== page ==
Pasta al Sugo Finto

October 16th, 2007

Pasta al Sugo Finto
I‘ve been jonesing for Sugo Finto, literally, fake sauce, since I read the most recent menu of Mario Batali’s flagship restaurant, Babbo. Apparently Mario’s latest Tasting Menu features transcendent Duck Tortelli with Sugo Finto.

Duck is an iffy proposition at the mega-stores here on the Sun Coast of Florida, but the ingredients for Sugo Finto are available everywhere. Besides, Sugo Finto also tastes pretty good on pasta gnudi, plain pasta.

The common translation for Sugo Finto is ‘meatless ragù,’ probably derived from the fact that it’s a tomato sauce cooked for nearly as long as a traditional meat sauce. Sugo Finto begins with a batutto of garlic, carrot, celery, onion, and parsley. But unlike traditional batutto, this mixture is cooked to the point at which it caramelizes. The pot then gets deglazed with red wine and tomatoes. Herbs go in, and the sauce simmers gently for approximately an hour. The result is rich, intense, and could easily hold its own in the presence of a duck. But as I said, it’s pretty good on plain pasta, too.

Note: When Tuscans cook Sugo Finto, they use una manciatta di odore stagionale, a handful of fresh, seasonal herbs. These are likely to include parsley, basil, rosemary, sage, and perhaps thyme and nepitella—wild mint. When I use rosemary, sage, or nepitella, I do so with restraint, as they can easily overpower the tomatoes.

Pasta al Sugo Finto
Pasta with ‘meatless’ meat sauce


For the Batutto

2 – 4 Cloves garlic, peeled
1 Medium carrot, peeled and roughly chopped
1 Medium stalk celery, roughly chopped
1 Medium onion, peeled and quartered
1/2 Cup flat-leaf Italian parsley, leaves and stems

For the Sauce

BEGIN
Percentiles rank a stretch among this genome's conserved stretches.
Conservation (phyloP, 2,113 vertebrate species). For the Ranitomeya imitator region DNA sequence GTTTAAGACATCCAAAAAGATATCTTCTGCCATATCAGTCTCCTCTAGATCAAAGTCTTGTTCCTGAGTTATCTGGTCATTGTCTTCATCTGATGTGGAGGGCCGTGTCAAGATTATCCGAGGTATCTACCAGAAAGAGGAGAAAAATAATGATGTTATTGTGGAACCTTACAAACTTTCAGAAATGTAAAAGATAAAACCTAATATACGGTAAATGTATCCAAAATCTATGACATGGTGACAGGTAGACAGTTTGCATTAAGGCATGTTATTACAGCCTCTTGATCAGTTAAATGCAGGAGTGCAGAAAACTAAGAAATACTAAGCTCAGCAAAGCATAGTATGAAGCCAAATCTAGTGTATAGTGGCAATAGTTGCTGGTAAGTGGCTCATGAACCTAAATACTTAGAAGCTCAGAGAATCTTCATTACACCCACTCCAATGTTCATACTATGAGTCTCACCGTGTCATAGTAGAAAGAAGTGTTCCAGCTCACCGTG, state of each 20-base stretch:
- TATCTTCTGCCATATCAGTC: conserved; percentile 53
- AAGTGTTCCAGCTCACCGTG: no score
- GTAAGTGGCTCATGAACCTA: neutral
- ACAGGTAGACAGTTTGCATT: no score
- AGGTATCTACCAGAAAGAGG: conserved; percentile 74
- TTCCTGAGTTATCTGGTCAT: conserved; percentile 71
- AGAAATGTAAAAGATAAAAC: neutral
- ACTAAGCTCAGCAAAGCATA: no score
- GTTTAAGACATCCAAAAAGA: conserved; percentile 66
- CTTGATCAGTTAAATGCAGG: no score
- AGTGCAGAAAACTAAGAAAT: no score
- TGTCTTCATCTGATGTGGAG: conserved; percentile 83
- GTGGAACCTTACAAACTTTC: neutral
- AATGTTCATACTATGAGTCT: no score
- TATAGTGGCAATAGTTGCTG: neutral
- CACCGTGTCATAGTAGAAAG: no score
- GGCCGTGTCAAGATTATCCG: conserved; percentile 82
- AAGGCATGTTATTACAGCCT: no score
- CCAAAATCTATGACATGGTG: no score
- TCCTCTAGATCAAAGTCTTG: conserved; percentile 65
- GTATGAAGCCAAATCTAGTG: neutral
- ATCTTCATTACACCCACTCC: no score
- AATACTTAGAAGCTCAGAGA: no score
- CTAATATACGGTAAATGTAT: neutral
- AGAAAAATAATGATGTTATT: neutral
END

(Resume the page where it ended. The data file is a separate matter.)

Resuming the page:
Extra-virgin olive oil
1 Cup dry red wine
2 28 Oz. cans Italian plum tomatoes, preferably San Marzano
Approximately 1 cup loosely packed chopped herbs: parsley, basil, rosemary, sage, thyme, nepitella, etc.
Salt & freshly ground black pepper
1 Lb. Spaghetti
4 Tbs. Flat-leaf Italian parsley, finely chopped
Freshly grated Parmigiano


Place the garlic, carrot, celery, onion, and parsley in the bowl of a food processor. Pulse approximately ten times at one second per pulse. Scrape down the sides of the bowl if necessary, and pulse once or twice more.

Heat a 4 quart pot over medium-high heat, then add enough olive oil to lightly the bottom. Add the batutto and stir to distribute evenly in the pot. Lower the heat to medium, and cook, stirring occasionally, until the mixture begins to caramelize.

Raise the heat to high, and add the wine. Cook for three or four minutes over high heat to evaporate the alcohol and to reduce the wine by approximately twenty percent.

Lower the heat to medium-low, then add the tomatoes, breaking them up with the back of a fork as they go in. Add half the herbs, season with salt and pepper, and allow the sauce to simmer gently for approximately an hour. Stir in the remaining herbs, and remove from the heat.

In the meantime, as the sauce nears completion, bring a large pot of water—at least six quarts—to the boil. Add the spaghetti, and cook just to the al dente state. Remove from the stove and drain in a colander.

To Serve:

Serve family style by pouring the pasta on a platter, ladle sauce over the top, and garnish with the parsley. To serve individually, divide the pasta equally among four plates, ladle a dollop of sauce on top, and garnish with the parsley.

Pass the Parmigiano separately at the table.

Note: Save any leftover sauce for another use, like Melanzane alla Parmigiana.

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